Fennel Summer Squash Slaw
LOCAL THYME/ Cooking 202
Lemon Chicken Velvet Soup
Orzo Salad with Grilled Summer Squash
Fennel and Sausage Risotto
LOCAL THYME/ Quick & Easy Meal
Chicken Breasts and Zucchini with Herbs


Eight cups of shredded zucchini is a LOT of zucchini. It will use a significant portion of what you received this week. I recommend using a food processor for shredding (if you have one). I’m slow to use my food processor unless it’s a big batch. This is a big batch. It’s worth it.

Makes 20 (ish) pancakes
Serves 4-6
Takes 45 minutes

8 cups grated zucchini
1 bunch scallions
1-2 garlic cloves, minced
1 bunch kale (or chard), stems removed, finely chopped
5 eggs
1 cup flour
1 teaspoon baking powder
2 teaspoons Kosher salt
1 teaspoon freshly ground black pepper
3 tablespoons butter

1/2 cup Greek yogurt (or sour cream)
1/4 cup mayonnaise
1 small lime, juiced
1/2 teaspoon hot suace
1/2 teaspoon Kosher salt
1/4 teaspoon freshly ground black pepper
1/4 cup minced fresh herbs (dill, chives, basil, mint, cilantro all work great), optional

  1. Lay out your shredded zucchini in a kitchen towel and squeeze to drain out some of the liquid. You can also do this by
  2. Combine zucchini, scallions, garlic, kale (or chard) in a (very) large bowl. The bowl of a stand mixer works great if you have one. Add eggs and stir until the veggies are well-coated with the eggs. Add flour, baking powder, salt, and pepper. Again, stir until everything is well-coated. Finally, add the butter and stir to combine.
  3. Heat a large heavy skillet over medium heat. Add a tablespoon or two of vegetable oil (or another neutral cooking oil). Add 1/4 cupfuls of zucchini pancake batter to the pan (as many as fit without crowding– for me that was three). Cook on each side until a dark brown, about 2 minutes per side. Repeat with remaining batter until you make all 20 (ish) of your pancakes, adding oil as needed.
  4.  In a small bowl, combine yogurt, mayo, lime juice, hot sauce, salt and pepper. Stir to combine and then add in fresh herbs (if you’ve got them).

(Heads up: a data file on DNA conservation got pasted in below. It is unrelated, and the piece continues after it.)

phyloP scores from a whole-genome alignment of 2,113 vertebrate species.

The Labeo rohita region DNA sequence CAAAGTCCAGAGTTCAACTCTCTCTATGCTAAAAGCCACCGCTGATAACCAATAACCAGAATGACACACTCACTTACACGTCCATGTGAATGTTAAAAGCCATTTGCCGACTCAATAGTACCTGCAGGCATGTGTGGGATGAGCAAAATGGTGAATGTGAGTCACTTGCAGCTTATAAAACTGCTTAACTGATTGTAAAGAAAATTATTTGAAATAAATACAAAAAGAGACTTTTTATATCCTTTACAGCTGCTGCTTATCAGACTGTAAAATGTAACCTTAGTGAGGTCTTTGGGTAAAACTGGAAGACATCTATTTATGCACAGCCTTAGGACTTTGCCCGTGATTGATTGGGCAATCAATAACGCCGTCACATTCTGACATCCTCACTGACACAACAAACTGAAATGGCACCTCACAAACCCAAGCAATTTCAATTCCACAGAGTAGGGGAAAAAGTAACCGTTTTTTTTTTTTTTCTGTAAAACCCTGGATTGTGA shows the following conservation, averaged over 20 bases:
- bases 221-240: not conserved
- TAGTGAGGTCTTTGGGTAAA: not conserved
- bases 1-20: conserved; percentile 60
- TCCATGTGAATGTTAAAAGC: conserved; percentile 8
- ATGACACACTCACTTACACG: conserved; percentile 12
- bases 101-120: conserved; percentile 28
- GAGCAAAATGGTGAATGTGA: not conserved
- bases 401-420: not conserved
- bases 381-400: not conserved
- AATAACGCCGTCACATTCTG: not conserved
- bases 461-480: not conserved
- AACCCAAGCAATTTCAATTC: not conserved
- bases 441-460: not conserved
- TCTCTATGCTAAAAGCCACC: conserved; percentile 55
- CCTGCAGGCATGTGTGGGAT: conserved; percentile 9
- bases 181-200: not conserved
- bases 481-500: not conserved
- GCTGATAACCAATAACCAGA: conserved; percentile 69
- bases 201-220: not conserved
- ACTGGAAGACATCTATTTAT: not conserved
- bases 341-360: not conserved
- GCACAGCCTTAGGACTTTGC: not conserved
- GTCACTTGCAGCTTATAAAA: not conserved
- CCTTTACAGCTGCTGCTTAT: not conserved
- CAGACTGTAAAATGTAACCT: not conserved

5. Serve warm fritters with several dollops of herbed yogurt sauce.


Adapted ever so slightly from the incredible Six Seasons cookbook

Serves 4
Takes 45 minutes

5 garlic cloves, thinly sliced
8 tablespoons olive oil, divided
1 tablespoon + 1 teaspoon Kosher salt, divided
1 pound broccoli
1/2 pound snow peas, trimmed
8 ounces pasta of your choice (we used penne)
1 pound bulk pork sausage
1/2 teaspoon dried red pepper flakes
1 cup whole-milk ricotta
Freshly ground black pepper (or 1/2 teaspoon ground black pepper, divided)
1 cup freshly grated Parmesan

  1. Put the sliced garlic in a small bowl and cover with 4 tablespoons olive oil.
  2. Bring a large pot of water to a boil over high heat. Add 1 tablespoon of salt to the water.
  3. While waiting for the pasta water to boil, prepare you broccoli. Cut the top into bite-size florets. Push to the side. Peel the stem with a vegetable peeler and then cut the stem into 1/4-inch thick coins. Keep the stems separate from the florets (you are going to cook them differently).
  4. Your pasta water is likely boiling now. Add the pasta and cook according to package directions. When there are just 3 minutes left in the cook time for the pasta, remove 3 or 4 ladle-fuls of pasta water to a small bowl or measuring cup for later use. Then, add the broccoli florets and snow peas to the pasta kettle. Drain the pasta, broccoli and snow peas.